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Reggie Jackson, Head Griot of America's Black Holocaust Museum, was interviewed and photographed by Jabril Faraj at Coffee Makes You Black in Milwaukee, Wisconsin in July 2015.

Reggie Jackson, Head Griot of America’s Black Holocaust Museum, was interviewed and photographed by Jabril Faraj at Coffee Makes You Black in Milwaukee, Wisconsin in July 2015.

[Editor’s Note: ABHM’s Head Griot, Reggie Jackson, will present his #Do Black Lives Matter? lecture series at Milwaukee’s Villard Square Library on August 3, 5, 10, and 12, 2015 – 5:30-7:30pm. To arrange for a presentation on this or similar topics by Mr. Jackson or another ABHM griot, please contact us here.]

…[This] series addresses the 400-year-long history of black people in America, starting in 1619 when the first Africans were brought to the British colonies….

“There’s been a … consistency in the way blacks have been devalued,” Jackson said in an interview. “We don’t study our history in-depth enough to realize it. We don’t talk about these things because they’re ugly things to talk about.”

The famous "Scourged Back" photo of fugitive slave Gordon. (Antique colored slide of Gordon during his 1863 medical examination by Union doctors.) This photo was widely disseminated by abolitionists to show the inhumanity of slavery.

The famous “Scourged Back” photo of fugitive slave Gordon. (Antique colored slide of Gordon during his 1863 medical examination by Union doctors.) This photo was widely disseminated by abolitionists to show the inhumanity of slavery.

…Slavery “set the foundation” for the devaluation of black lives that Jackson said continues today in America….“You’re in this situation where, from day to day, generation after generation, you are debased as a human being,” he said, adding that an 1811 manual on “how to control your slaves” mentally and physically recommended that “you debase them in such a way that they begin to accept their condition.”

Jackson said, as slaves, black men weren’t able to protect their families and it was against the law in every state to teach blacks to read and write. “You begin to have a … lack of self-worth — you don’t value yourself, you don’t value people who look like you,” said Jackson. “And, this is part of the mindset that continues even after slavery ends.”…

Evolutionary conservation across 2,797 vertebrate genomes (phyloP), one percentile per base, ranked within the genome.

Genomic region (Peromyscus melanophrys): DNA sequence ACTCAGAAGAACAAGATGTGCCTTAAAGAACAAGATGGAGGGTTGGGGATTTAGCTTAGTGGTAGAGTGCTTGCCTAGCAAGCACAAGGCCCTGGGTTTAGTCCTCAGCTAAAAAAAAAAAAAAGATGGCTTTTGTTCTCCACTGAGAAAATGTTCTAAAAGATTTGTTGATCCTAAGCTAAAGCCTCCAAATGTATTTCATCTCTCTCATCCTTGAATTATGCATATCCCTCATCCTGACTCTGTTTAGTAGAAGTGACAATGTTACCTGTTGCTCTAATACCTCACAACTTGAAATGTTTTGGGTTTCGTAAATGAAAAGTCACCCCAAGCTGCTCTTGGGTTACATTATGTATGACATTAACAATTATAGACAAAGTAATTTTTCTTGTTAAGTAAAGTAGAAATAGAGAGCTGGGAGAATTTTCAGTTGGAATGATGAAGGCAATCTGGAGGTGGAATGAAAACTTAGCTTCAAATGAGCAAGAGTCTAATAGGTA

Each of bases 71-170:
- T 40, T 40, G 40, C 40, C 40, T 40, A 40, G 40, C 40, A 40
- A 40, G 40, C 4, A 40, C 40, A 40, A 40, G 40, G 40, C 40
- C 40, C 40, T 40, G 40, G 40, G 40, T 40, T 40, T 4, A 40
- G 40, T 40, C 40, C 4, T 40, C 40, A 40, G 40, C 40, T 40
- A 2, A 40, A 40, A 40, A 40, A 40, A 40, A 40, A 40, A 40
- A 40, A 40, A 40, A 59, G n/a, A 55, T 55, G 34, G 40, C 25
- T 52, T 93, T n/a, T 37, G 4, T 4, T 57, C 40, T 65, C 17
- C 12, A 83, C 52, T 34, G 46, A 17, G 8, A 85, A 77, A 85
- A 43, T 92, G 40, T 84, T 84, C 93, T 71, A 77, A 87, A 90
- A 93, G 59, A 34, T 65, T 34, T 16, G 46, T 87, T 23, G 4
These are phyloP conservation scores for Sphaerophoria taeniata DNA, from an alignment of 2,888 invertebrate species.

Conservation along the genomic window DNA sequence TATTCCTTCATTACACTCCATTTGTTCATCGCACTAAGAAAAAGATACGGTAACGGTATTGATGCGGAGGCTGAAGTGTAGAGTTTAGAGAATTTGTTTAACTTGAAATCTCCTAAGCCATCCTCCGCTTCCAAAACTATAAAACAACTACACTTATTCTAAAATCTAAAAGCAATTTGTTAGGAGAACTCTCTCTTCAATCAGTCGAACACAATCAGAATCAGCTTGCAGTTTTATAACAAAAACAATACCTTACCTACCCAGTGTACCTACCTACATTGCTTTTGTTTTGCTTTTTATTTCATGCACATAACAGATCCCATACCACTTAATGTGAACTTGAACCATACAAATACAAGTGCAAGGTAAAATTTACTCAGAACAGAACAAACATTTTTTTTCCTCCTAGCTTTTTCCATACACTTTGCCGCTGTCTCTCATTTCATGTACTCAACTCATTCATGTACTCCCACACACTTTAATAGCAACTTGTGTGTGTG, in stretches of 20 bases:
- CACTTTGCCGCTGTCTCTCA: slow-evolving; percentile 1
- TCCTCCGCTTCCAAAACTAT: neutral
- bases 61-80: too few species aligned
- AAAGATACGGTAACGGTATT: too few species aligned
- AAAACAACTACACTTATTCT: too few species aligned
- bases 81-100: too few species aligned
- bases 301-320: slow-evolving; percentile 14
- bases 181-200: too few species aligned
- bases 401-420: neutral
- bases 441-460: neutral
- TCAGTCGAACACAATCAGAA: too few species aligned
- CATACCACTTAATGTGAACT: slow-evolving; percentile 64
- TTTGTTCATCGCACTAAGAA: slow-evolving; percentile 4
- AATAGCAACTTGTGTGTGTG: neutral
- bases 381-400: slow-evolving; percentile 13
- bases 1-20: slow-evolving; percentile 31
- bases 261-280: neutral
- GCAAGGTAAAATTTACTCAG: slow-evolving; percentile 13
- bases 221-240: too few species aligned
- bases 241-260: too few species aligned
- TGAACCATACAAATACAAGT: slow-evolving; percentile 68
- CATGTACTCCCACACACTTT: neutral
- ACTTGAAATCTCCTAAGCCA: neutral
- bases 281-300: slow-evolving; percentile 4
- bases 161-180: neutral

“In order for you to enslave millions and millions of people over several centuries, you have to develop a mindset where you don’t value their lives. You can’t have a situation where you look at them as your equals and treat them the way that these people are treated,” Jackson said….

medical apartheid“If you go in thinking that blacks are inferior to whites … you’re going to prove that that’s true,” Jackson said, adding that… flawed [scientific] research was accepted and “became the lasting justification for devaluing black lives in America.”

These pseudo-scientific justifications for black inferiority allowed for scientific and medical experiments to be perpetrated on black people by pharmaceutical companies, prisons and the United States government. The continued devaluation also resulted in the perpetuation of caricatures that promoted blacks as lazy, unintelligent and inarticulate.

Chain-Gang-GA 1941

Black prisoners in Georgia in 1941. They work in a chain gang under the watchful eye of a white overseer, much like slaves on the plantations. Mass incarceration of black men, women, and children continues today.

“That’s part of the psychology that allowed this mass incarceration to occur,” said Jackson, referring to the fact that about 40 percent of America’s 2.3 million prisoners are black, despite being 13 percent of the population. “We criminalize blacks in the minds of America and, so, we have no problem throwing a million of them in prison, and throwing away the key and not really caring.”

“It has to have this debilitating impact on you, mentally,” Jackson said. “You have to begin to believe that you deserve this.”

Under such conditions, “it becomes very difficult to have a positive view of who you are as a person,” Jackson said. The emergence of the black power movement, Black Panther Party and the civil rights movement changed some of that perception but much of the momentum that had been built dissipated with the advent of the Vietnam War, the assassination of Martin Luther King Jr. and COINTELPRO, an FBI program that aimed to discredit King and infiltrate domestic political organizations such as those fighting for black civil rights….

Though Jackson isn’t sure whether America is ready to have an honest conversation about the value of black lives, he hopes that providing information and context will inspire people to “challenge the system we live in.”

Thousands march through Manhattan to protest police violence[Jessica  MacPhail, Director of the Racine Public Library, who hosted this series in July 2015] said the power of his presentation is that people get a perspective they might not have thought about before. “Once you’ve heard the truth, once you’ve seen something that changes how you think about something or how you feel about something, you can’t go back and un-see it, you can’t go back to being the person you were before,” she said….

Jackson agreed. “We can’t just say ‘black lives matter’ and just leave it at that. We have to question whether or not it’s really true,” he said. “Because if you just assume that they do then there’s no problem, there’s nothing to fix.”

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